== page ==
I join in his protest against this injustice, not because I have suffered from like crimes myself, but because I fear that it will react eventually in the hon. gent’s favor. This bombardment by disappearing guns will delight a few donkeys, but it will arouse the disgust of all fair men, and the result will be the creation of a sympathetic attitude toward him, and toward his extraordinarily nonsensical arguments no less. This is a consummation devoutly not to be wished. It is of the first importance that the people of Maryland regard the Hon. Mr. Anderson with calm, judicial and fishy eye—that they penetrate the essential inaccuracy of his statistics, that they harbor a proper distrust of his moral witnesses, they they be aware of his chicaneries, that they shiver with virtuous horror over his reckless and baseless accusations, and over his studied browbeating of public officials, and over his outrageous effort to debauch and degrade the clergy. To achieve this end, the discussion of his case must be kept on the plane of reason, without any admixture of emotion. But who will keep out emotion when a martyr gyrates in the ring, flapping his pathetic chemise and dodging a hail of foul pseudonymous arrows?
If you don’t read the Democratic Telegram, you miss the most hunkerous, persuasive, solarophobic, immoral, unreliable, sagacious, independent and entertaining weekly paper in Maryland.—Adv.
The melodromatic resignation of the Hon. John L. McNab makes it certain that the trial of the Hon. M. M. Caminetti and Diggs will now be pushed with the utmost diligence and ferocity, and so the betting odds in the kaifs have advanced to 100 to 1 on their prompt conviction. Such are the ways of justice under a moral democracy. The so-called white slave act, under which the prosecutions are proceeding, is one of the loveliest triumphs of our national morality. Under it any man who aids a woman of defective virtue to cross a State line, however innocently, is liable to four years’ imprisonment as a white slave trader. So snoutish and absurd is the law, indeed, that it is now actually dangerous to vice crusaders themselves. If one of them, for example, rescues a girl from a disorderly house in Maryland and sends her to a moral stockade in some other State, and she later escapes and resumes her old profession, her rescuer stands in peril of imprisonment. This, remember, is not my own bilious interpretation of the law: I quote almost exactly from one of the magazines run by vice crusaders. The editor of that magazine, a moralist of national eminence, was warning a young disciple against helping reformed prostitutes to go home.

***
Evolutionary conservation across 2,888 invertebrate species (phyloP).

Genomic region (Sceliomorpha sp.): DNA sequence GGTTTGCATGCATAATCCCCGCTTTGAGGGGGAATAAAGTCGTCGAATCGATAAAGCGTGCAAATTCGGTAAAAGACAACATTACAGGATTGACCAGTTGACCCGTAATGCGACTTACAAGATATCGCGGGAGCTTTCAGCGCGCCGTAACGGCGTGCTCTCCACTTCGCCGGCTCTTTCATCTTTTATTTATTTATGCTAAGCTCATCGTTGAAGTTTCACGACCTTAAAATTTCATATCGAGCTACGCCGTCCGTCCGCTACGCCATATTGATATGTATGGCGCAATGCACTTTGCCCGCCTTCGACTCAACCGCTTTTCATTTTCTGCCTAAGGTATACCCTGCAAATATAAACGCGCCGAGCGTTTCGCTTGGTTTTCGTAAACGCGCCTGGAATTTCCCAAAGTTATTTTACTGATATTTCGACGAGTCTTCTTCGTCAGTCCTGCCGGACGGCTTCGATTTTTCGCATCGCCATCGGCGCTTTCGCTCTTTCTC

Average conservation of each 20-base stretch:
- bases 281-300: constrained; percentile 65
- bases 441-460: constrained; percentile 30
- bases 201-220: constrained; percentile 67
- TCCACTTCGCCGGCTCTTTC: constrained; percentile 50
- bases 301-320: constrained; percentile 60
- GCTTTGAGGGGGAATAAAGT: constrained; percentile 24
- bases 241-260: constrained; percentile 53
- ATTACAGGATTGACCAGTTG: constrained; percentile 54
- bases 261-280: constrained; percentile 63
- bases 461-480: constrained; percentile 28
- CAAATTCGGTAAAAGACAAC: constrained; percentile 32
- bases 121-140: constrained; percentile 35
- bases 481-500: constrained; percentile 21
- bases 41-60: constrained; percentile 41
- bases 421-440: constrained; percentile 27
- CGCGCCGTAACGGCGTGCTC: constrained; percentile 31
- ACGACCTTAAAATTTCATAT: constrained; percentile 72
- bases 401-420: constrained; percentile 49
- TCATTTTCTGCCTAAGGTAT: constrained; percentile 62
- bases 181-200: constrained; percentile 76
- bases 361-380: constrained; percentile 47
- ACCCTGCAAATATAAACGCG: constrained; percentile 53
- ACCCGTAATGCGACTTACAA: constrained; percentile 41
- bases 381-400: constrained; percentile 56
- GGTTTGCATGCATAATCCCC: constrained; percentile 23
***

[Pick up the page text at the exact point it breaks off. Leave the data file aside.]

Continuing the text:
The Hon. MM. Caminetti and Diggs, unless I am incorrectly informed, are accused of having made a morganatic journey into Nevada with two young women of Sacramento. The young women were of discreet age and considerable education, and they went with the utmost willingness. The crime actually committed by the two men is punished here in Maryland by a maximum penalty of $10 fine. But because the line between California and Nevada was crossed in the course of the voyage, the two stand now accused of the abominable offense of trading in women, and in view of the artful way in which the public passions have been inflamed, it seems very likely that they will be convicted. The clank of the jail gates upon them will be sweet, sweet music to many a moral ear. It is thus that respect for the laws of the land is propagated by our secular archangels.
Ten cents for the name and address of any anti-suffragist who will say on her honor that she would rather wash the dinner dishes than make a speech.—Adv.
The Rum Demon, having made his will, is entering upon the stage of Cheyne-Stokes breathing.—Adv.